“The whole fabric of society had to be shaken up and the very thinking process of people needed change, before success could be achieved.
“It also goes without saying that economic welfare where goods and services percolated down to all levels was vital for such change.
“As it was, the large majority of people, especially among the rural masses, survived at a subsistence level without any uplifting input from governmental agencies”.
It is a sorry tale and one that is familiar to anyone who has dealt with the Papua New Guinean government. As we read about the slow decline of the force through political and fiscal neglect it reminds us of what has happened in so many other areas of governance in PNG.
The author’s wife, Janaki, who found employment with the Department of Primary Industries, in keeping with her qualifications in agricultural science and agricultural economics, also reported gross inefficiencies and wastage.
In both cases the lackadaisical approach of expatriates, especially Australians, employed in the government was notable.
In his account the author also describes the effects of political interference in the police force and the corruption that this entailed.
The rapid turnover of police commissioners is a good example of the outcome. Most of them served very short terms, usually about two years, before the politicians move them on.
Some of these men, as the author points out, were deeply talented and incorruptible administrators. He singles out men like David Tasion, under whom he worked, as an example.
There is much of interest in the book that is still relevant today but a couple of things caught my attention.
The first is the author’s view that Australian Federal Police are not suited to work in Papua New Guinea:
“AFP officers, coming from a very sheltered background of an extremely orderly society in Canberra, were going to suffer from culture shock when they hit the streets in PNG. No amount of “briefings” was going to cure that.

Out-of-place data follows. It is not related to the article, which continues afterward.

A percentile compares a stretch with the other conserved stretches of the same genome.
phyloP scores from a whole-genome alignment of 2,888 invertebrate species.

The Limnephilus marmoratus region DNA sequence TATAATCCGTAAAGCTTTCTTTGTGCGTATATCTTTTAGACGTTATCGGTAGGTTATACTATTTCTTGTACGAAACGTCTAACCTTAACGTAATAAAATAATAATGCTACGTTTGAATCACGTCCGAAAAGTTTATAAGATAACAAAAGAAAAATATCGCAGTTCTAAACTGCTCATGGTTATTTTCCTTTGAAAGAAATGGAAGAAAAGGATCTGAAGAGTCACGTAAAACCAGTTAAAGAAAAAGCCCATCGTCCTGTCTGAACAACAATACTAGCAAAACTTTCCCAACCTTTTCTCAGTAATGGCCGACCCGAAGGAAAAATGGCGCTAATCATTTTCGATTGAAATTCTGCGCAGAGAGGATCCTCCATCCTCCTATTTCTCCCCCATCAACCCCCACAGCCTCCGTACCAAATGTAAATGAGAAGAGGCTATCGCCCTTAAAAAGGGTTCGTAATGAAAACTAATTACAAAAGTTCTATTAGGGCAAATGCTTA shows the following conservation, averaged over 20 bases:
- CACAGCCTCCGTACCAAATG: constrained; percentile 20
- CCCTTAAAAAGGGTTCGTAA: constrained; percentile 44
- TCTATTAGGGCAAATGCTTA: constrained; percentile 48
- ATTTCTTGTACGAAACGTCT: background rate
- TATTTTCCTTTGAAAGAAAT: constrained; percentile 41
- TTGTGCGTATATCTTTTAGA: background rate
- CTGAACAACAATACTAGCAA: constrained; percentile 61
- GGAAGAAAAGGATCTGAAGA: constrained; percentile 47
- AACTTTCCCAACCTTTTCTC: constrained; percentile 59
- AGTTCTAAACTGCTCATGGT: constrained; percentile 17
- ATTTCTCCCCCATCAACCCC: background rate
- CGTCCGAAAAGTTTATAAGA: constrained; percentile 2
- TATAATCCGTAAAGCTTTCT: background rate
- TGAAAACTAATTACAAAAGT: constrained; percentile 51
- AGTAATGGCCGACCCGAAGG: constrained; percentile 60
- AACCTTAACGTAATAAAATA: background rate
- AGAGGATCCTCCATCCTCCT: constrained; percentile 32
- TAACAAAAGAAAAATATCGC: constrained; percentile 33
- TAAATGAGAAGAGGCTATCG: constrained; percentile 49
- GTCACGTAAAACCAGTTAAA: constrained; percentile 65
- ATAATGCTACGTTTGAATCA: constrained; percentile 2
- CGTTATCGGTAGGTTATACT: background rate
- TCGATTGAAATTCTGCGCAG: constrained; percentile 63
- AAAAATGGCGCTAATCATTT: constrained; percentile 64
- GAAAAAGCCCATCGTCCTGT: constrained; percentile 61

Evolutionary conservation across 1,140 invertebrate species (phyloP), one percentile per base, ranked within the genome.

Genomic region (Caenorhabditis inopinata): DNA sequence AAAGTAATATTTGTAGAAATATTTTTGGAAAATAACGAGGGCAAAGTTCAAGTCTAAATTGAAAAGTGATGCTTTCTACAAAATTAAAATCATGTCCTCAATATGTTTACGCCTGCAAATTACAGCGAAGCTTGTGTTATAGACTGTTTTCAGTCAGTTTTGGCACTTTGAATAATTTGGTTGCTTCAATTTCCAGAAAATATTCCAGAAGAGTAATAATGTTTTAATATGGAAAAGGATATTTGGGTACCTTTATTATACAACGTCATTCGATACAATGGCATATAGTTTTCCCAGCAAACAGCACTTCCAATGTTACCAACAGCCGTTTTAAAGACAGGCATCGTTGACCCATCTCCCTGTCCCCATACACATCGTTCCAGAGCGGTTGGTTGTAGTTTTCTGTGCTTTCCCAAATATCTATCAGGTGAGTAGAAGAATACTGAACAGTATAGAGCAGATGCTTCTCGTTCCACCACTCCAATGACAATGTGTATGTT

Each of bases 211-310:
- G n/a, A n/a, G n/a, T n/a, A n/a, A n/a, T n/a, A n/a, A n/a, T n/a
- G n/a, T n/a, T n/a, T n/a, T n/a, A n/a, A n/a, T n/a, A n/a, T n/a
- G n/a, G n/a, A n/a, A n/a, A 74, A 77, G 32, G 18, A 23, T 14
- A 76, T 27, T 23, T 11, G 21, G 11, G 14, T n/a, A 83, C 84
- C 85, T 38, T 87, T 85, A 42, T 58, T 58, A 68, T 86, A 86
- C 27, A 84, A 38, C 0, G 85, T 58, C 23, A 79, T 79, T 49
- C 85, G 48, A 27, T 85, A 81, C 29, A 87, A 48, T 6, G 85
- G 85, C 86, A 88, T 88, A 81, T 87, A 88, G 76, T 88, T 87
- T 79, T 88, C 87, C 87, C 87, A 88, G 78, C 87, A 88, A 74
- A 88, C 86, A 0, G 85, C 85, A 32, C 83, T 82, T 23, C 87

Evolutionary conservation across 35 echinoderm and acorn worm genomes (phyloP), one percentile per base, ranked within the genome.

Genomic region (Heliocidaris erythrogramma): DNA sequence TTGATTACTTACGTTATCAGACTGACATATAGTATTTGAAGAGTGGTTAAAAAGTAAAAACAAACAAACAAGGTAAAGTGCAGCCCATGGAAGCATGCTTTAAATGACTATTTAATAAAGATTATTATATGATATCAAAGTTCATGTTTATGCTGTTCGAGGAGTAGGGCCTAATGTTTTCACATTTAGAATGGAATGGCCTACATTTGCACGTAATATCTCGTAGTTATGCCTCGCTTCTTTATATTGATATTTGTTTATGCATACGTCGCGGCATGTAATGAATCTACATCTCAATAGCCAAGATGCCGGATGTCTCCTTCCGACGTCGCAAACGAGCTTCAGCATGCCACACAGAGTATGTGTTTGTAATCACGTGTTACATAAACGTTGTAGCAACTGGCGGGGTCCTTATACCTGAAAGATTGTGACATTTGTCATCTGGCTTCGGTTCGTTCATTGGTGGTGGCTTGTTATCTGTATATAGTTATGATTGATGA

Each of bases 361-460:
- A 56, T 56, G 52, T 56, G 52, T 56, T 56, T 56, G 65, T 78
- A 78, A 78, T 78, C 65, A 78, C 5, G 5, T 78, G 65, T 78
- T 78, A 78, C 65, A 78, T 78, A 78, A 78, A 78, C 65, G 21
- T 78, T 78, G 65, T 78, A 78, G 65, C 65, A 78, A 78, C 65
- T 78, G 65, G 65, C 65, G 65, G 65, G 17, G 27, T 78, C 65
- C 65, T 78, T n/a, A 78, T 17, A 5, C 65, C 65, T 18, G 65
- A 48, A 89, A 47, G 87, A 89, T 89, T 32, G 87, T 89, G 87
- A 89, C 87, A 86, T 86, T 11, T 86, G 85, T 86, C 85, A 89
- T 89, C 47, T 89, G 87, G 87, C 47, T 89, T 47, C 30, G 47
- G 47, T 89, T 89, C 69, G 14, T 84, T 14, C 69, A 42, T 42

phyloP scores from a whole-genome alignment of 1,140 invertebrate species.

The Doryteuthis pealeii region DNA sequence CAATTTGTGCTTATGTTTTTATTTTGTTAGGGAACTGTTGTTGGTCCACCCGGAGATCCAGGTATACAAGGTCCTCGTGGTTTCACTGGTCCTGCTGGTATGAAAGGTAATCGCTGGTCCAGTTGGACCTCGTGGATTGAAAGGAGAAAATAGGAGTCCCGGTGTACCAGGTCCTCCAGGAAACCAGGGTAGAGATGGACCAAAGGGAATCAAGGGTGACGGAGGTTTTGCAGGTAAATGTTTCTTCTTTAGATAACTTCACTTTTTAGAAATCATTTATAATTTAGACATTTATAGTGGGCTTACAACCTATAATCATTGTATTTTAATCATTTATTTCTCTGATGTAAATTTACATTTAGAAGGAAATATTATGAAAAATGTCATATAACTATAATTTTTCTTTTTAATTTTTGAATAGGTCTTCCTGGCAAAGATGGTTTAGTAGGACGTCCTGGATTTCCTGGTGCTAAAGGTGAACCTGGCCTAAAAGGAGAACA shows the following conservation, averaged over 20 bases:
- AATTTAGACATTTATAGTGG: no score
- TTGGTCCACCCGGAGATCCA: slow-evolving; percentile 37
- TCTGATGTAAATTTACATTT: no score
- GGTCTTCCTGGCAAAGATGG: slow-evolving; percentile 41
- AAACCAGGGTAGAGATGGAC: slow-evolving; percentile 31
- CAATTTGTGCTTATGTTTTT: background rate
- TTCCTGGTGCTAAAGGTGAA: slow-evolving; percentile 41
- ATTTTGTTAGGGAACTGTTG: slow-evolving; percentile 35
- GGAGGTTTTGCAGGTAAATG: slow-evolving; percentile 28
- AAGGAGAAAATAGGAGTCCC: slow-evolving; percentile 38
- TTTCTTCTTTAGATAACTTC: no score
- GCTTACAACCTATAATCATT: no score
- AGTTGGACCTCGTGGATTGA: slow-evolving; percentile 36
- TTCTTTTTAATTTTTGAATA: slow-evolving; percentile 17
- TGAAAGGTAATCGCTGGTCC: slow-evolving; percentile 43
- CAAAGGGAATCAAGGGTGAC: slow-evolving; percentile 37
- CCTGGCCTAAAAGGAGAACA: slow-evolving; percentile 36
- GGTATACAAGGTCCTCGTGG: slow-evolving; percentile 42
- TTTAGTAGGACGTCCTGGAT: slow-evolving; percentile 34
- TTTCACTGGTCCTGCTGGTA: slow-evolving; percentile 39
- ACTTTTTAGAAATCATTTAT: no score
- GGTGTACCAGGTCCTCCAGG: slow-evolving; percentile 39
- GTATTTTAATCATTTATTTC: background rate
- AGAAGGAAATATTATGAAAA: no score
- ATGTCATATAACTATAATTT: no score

“The cultures of the RPNGC and the AFP were quite different from each other, the former being an armed constabulary with very military traditions. The AFP, albeit armed, is a very civilian outfit.
“In addition, people of PNG had very low tolerance towards former colonial masters telling them what to do.”
Another view relates to the many ‘adventures’ of the Australian Department of Foreign Affairs and Trade in Papua New Guinea and their disregard for history, including taking advice from old hands who know the place better than they ever will.
Among those old hands he possibly needs to include himself because on numerous occasions when he was in the RPNGC and the AFP his advice was ignored.
The book is a very measured account and the author, using old world diplomacy, has been careful not to include material that would reflect badly on individuals and organisations.
The author’s experiences, as described in the book, still have, both historical and current relevance.
It would be good to see an appropriately abridged version of the book published for a wider readership.